This is a website dedicated to the Vietnamese community in Australia. A primary purpose of the site is to build bridges “between the Vietnamese community and Australian mainstream.” It contains statistics, information, news and photos. It is worth noting that some of this website is in Vietnamese, an internet browser such as Google Chrome will be needed to translate the site.

 

The information on this site can serve as a case study when looking at multicultural communities. Different students in stage 2 may have different knowledge and experience of cultures. Given this, it would be worth teaching multiculturalism first, then providing children a chance to share their own cultural background (perhaps make it the theme of that weeks show and tell?). Then you can talk about the Vietnamese culture in Australia using this site as a reference point. Talk about some of the statistics, news stories, religious establishments, community activities and Cabramatta as the largest local community in Australia. In a computer classroom get the students to do some independent research on Vietnam to fill out a country fact sheet so they have some grounding on the roots of the community. Following this with an excursion to Cabramatta for noodles would be helpful in experiencing a different community if not too logistically hard.

 

This should help children understand a global perspective on community.

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National Centre of Indigenous Excellence - Redfern

National Centre of Indigenous Excellence - Redfern | Rural and City Communities | Scoop.it
The National Centre of Indigenous Excellence will host programs and facilities for young Indigenous people to help them achieve their dreams and aspirations in the areas of sport, art, education and culture.
Matt Noble's insight:

This is the website of the National Centre of Indigenous Excellence (NCIE) which was opened in Redfern in 2009. The centre’s aim is to build futures and create pathways for Aboriginal and Torres Strait Islander Australians. It provides arts, heath, learning, sport and other programs. Particularly helpful are the videos on the “Who are we” and “Innovation” pages which explain and show the community of the centre and how it contributes to the broader city community of Redfern. This is a resource that provides a perspective on an Indigenous community for students.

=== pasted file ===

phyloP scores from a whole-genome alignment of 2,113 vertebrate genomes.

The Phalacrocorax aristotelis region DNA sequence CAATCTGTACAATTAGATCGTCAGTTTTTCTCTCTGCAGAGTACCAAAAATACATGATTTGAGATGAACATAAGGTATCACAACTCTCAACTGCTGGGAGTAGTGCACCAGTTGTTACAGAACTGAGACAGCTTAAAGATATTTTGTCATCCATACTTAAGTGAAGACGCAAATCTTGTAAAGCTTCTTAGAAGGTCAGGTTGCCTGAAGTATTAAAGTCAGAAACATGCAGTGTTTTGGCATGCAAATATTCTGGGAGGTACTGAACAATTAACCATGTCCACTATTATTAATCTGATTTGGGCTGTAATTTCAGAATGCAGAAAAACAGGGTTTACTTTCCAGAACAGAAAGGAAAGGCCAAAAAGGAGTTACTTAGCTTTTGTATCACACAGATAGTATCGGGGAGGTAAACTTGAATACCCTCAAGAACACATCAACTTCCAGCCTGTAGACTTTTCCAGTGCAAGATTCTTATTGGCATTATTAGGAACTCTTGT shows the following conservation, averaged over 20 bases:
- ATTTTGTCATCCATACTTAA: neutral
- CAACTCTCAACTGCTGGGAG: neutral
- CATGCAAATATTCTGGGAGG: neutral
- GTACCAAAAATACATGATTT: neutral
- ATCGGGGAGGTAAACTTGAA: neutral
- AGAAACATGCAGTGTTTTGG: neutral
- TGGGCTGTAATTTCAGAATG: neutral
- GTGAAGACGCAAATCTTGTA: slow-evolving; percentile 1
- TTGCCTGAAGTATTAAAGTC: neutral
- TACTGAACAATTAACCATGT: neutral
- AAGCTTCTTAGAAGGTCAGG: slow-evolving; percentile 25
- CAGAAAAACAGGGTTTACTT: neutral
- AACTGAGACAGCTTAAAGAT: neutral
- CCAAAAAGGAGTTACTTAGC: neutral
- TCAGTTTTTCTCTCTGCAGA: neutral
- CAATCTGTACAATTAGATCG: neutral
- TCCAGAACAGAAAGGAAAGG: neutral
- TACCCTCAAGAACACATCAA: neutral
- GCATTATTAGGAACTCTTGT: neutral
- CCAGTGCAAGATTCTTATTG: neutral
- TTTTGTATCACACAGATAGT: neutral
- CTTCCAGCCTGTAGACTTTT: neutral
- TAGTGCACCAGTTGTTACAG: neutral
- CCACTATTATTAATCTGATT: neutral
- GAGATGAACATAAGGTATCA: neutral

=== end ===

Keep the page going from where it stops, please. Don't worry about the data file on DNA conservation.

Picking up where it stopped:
Show students the web site on a smart board (including the above mentioned videos) and then break then into groups with large sheets of paper to brainstorm through writing and/or pictures the NCIE community and then share this with the class. Appoint someone in the class to write common themes and ideas on a white board (they may need some prompting with this). Afterwards, ask the students to identify what was important about the NCIE community.

 

Additionally, if the BTN task (to the left) has been completed, a comparison can be made between a rural educational community and a city educational community in class by drawing up a grid on the board and getting students to identify similarities and differences.

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Youth Week in the City 2012 - Sydney

Imagine, create and be inspired at one of the many events on as part of Youth Week in the City from 13 - 22 April 2012. There is a program stacked with event...
Matt Noble's insight:

This is a YouTube video promotion by the City of Sydney for Youth Week 2013. It contains images of young people in the city engaging in various activities.

 

This resource can be used as a stimulus for prompting thought about a city community. Show students the video in class on a large screen. While watching the video, on paper they should write or draw the various ways people are interacting with the environment of the city. Since it is a two minute video additional time may be needed and/or the video may need to be played again to allow students to complete the task. Afterwards, go round the room and get the students to share their answers. Follow up questions with the class would be: what are important places in the city? and what makes up the city community?

 

As a take home task this week, they could look at one of these places (park, coffee shop, video game arcade, etc...) in their own community and report back (perhaps for that week’s show and tell).

 

Additionally, if the Heywire Assignment (to the left) has been completed, a comparison between young people in a rural community and young people in a city community can be done in class by drawing up a grid on the board and getting students to identify similarities and differences.